25 Apr AG 3.0: What Does the Internet of Things Mean for the Future of Farming?
In many ways, the Internet of Things (IoT) already impacts many elements of our daily lives. The IoT—an umbrella term for internet-connected devices and sensors becoming near-ubiquitous across many industries—allows us to set our home security system from a thousand miles away, to track the steps we take and the calories we burn, and to ask our smartphones to play some Chuck Berry.
IoT is poised to improve and modernize our day-to-day lives, and it is poised also to modernizing entire industries. The IoT applications for farming are particularly promising; the combination of increasingly inexpensive sensors, intelligent software, and cloud computing could transform agriculture as we currently know it. Ultimately, the precision approach to farming that IoT enables should yield large productivity gains.
Since the pre-industrial days, farming has been considered a combination of art and science, with predictions based on “gut” instincts gained from walking the land and watching the skies combined with harvest data from previous years. The IoT approach emphasizes data over intuition—and the more data, the better. Currently, farmers, and the companies that sell to them, are beginning to place sensors everywhere on the farm. This trend started out with precision farming on equipment, and has broadened to include sensors that monitor inputs (water, nitrogen, and pesticides) and in-field sensors that monitor the crops themselves.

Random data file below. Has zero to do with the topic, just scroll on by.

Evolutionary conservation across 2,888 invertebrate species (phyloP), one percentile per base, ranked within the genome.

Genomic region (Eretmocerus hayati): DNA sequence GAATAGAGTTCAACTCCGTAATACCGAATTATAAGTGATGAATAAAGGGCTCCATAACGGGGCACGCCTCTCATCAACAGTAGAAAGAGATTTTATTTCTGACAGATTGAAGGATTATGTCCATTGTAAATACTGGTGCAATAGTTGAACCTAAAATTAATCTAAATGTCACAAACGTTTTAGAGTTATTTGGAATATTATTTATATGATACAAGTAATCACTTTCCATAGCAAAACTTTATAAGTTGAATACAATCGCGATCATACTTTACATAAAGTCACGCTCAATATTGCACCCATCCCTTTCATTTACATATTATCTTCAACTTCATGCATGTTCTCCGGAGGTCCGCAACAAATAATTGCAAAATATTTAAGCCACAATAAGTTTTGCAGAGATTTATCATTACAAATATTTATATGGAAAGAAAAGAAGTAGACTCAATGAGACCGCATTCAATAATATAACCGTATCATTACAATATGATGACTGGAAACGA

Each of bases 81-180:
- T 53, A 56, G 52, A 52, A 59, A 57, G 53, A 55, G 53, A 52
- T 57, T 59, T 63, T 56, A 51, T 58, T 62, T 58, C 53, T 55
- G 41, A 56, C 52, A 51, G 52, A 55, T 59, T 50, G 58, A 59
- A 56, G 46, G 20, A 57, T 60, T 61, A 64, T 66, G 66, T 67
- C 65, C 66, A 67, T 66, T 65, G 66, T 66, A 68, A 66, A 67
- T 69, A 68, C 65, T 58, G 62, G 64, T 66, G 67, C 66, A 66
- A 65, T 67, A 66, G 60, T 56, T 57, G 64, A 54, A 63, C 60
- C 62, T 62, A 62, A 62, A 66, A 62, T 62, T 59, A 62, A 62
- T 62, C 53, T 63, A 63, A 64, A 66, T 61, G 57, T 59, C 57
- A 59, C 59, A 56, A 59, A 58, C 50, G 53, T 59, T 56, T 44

The advantages of implementing IoT advancements within the agriculture sector are multifold. First and perhaps most obviously: gathering, studying, and learning from data allows future crops to be planted and cultivated with greater precision, taking in account everything from optimal watering to ideal soil chemistry. Further precision allows a farmer to consistently drive costs out of the operation and simultaneously improve the efficiency and sustainability of their farm. Additionally, IoT introduces a new level of transparency to farming. Stakeholders such as banks and insurance companies can see how a farmer is managing their land, and for the first time, consumers can learn more about the practices used to raise their food. Data—provided by the communicating sensors and the interconnected platforms of the IoT—will enable quantitative measurement of farming practices and true farm to table traceability.
The biggest potential impact of “Ag 3.0,” however, is to close the food gap. Our global population is projected to eclipse 9 billion by 2050, meaning worldwide farm productivity will need to increase from the 1.5 tons of grain average per acre today to 2.5 tons by mid-century. And while American farms are often quite large (450 acres on average), farms in other areas of the world are much, much smaller (in Africa, for example, the average farm is two acres). Therefore, the majority of the world’s farmers will rely on data for productivity gains—they can’t farm bigger, so they must farm smarter. These goals can be accomplished with cheap sensors, remote imaging, and inexpensive information relay systems, such as real-time information on weather and soil conditions delivered to farmers’ cellphones.
At Lewis & Clark Ventures, we are excited by and optimistic about the implications of IoT for farming. As global demand increases, the promises of this technology appear poised to deliver. Within the next decade, IoT in farming could be as commonplace as asking your smartphone for restaurant recommendations.